Gate Theatre, London W11
Opened 17 November, 2010
“Darkly comic” has become one of the self-defeating clichés of theatrical blurbs, like “Lecoq-trained”. When applied to Tom Basden’s modern Kafka adaptation, however, it is for once no more than a plain description. The opening scene, in which Joseph K is served with arrest papers on never-to-be-specified charges, it is not (as in the novel) his landlady who may not come in to deliver his breakfast, but the delivery guy with his sushi; the entire scene turns on K mistaking a minor functionary for the sushi boy. That man is later discovered being whipped behind a door in K’s office in a merchant bank with an ever-lengthening name and a subordinate who waits months for K to sign his assessment, in a reflection of the paralysed bureaucracy in which the accused finds himself.
The very location of the Gate Theatre, up a narrow stairwell and above a pub, feels Kafkaesque, except that Basden’s adaptation and Lyndsey Turner’s characteristically keen production do not meet that word in its classic sense. Chloe Lamford’s wood-panelled “converta-set” is claustrophobic but contemporary, blossoming with computer monitors as a team of unexplained forensic investigators try to establish a paper trail of K’s movements. Basden and his fellow member of the comedy group Cowards, Tim Key, comprise half of the cast, and are naturally at home with material that is not conventionally humorous but blends three parts absurdity with one of pomposity and a healthy dash of black unease. Siân Brooke metamorphoses in the swish of a curtain from an ostensibly shy yet predatory legal intern to K’s power-dressed bank colleague, and the doubling of roles itself becomes a motif, until Pip Carter’s increasingly unhinged K accuses the same three people of being behind the whole harrowing ordeal.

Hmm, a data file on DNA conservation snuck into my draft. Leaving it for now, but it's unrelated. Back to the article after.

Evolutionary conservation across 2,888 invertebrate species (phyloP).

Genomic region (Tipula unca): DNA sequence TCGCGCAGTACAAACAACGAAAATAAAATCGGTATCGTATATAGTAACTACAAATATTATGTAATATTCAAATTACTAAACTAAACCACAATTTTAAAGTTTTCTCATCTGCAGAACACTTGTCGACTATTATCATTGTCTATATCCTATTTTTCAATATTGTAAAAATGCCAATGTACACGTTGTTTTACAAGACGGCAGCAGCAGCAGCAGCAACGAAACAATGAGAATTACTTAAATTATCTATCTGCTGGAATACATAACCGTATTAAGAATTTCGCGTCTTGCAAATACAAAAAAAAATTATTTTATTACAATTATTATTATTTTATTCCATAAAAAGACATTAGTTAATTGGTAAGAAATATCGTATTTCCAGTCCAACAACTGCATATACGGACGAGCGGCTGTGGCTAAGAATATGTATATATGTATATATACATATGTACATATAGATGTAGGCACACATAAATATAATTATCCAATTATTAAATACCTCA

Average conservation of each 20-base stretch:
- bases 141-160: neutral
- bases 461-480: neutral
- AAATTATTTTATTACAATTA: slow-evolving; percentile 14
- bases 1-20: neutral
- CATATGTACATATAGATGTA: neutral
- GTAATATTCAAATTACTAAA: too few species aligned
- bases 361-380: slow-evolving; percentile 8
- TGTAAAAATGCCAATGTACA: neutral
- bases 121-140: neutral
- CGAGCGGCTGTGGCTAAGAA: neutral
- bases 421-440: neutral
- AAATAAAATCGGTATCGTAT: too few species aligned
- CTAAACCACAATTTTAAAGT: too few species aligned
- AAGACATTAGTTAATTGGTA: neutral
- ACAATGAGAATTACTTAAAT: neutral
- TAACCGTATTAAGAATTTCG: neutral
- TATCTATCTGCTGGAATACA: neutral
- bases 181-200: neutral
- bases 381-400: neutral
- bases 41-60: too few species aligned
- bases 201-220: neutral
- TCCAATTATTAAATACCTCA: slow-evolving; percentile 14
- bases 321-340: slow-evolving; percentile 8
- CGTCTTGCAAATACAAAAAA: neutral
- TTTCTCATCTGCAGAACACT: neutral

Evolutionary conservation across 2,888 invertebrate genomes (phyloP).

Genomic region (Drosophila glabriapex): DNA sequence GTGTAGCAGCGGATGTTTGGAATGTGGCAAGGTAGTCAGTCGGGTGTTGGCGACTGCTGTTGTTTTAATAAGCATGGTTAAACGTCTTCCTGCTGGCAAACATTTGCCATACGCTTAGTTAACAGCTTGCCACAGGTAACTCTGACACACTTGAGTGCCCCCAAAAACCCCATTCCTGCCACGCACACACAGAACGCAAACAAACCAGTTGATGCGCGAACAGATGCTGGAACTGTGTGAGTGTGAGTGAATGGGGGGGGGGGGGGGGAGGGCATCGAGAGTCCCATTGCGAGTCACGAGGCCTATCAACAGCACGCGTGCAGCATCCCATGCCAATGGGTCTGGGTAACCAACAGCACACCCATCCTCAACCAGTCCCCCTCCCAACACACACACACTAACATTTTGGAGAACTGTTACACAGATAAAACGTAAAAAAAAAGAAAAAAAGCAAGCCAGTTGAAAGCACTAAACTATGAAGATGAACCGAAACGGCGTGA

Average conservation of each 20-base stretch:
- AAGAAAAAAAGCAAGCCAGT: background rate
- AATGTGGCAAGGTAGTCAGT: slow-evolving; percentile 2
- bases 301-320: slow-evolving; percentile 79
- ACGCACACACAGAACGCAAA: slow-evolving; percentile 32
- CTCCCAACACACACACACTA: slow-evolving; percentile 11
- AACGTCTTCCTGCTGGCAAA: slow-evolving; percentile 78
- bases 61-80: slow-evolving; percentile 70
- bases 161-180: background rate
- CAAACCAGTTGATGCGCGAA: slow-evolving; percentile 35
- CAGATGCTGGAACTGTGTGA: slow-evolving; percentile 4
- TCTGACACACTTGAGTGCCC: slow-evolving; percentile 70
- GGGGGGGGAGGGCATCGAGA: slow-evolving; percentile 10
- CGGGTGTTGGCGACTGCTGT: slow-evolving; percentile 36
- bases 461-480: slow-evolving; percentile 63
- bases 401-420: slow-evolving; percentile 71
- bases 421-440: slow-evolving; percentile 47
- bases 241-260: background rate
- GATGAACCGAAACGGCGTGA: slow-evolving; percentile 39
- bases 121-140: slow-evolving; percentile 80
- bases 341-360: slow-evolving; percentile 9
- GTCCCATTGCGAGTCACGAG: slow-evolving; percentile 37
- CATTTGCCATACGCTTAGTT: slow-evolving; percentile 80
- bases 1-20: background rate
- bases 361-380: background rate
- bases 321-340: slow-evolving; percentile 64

Basden and Turner’s skill is in stripping this gag of any hint of smirking self-referentiality, so that we find ourselves wondering whether it might not actually be just such a tight-knit conspiracy. And so we too become Joseph K... as if the banality, bureaucracy, relentless legal opacity and lack of civil rights were not already all too familiar to us. Alas, the constant radio burble in the background includes no numbers from Scottish post-punk pioneers Josef K, but the production reaffirms that band’s declaration: “Sometimes, I know,/ It’s crazy to exist.”

Written for the Financial Times.

Copyright © Ian Shuttleworth; all rights reserved.

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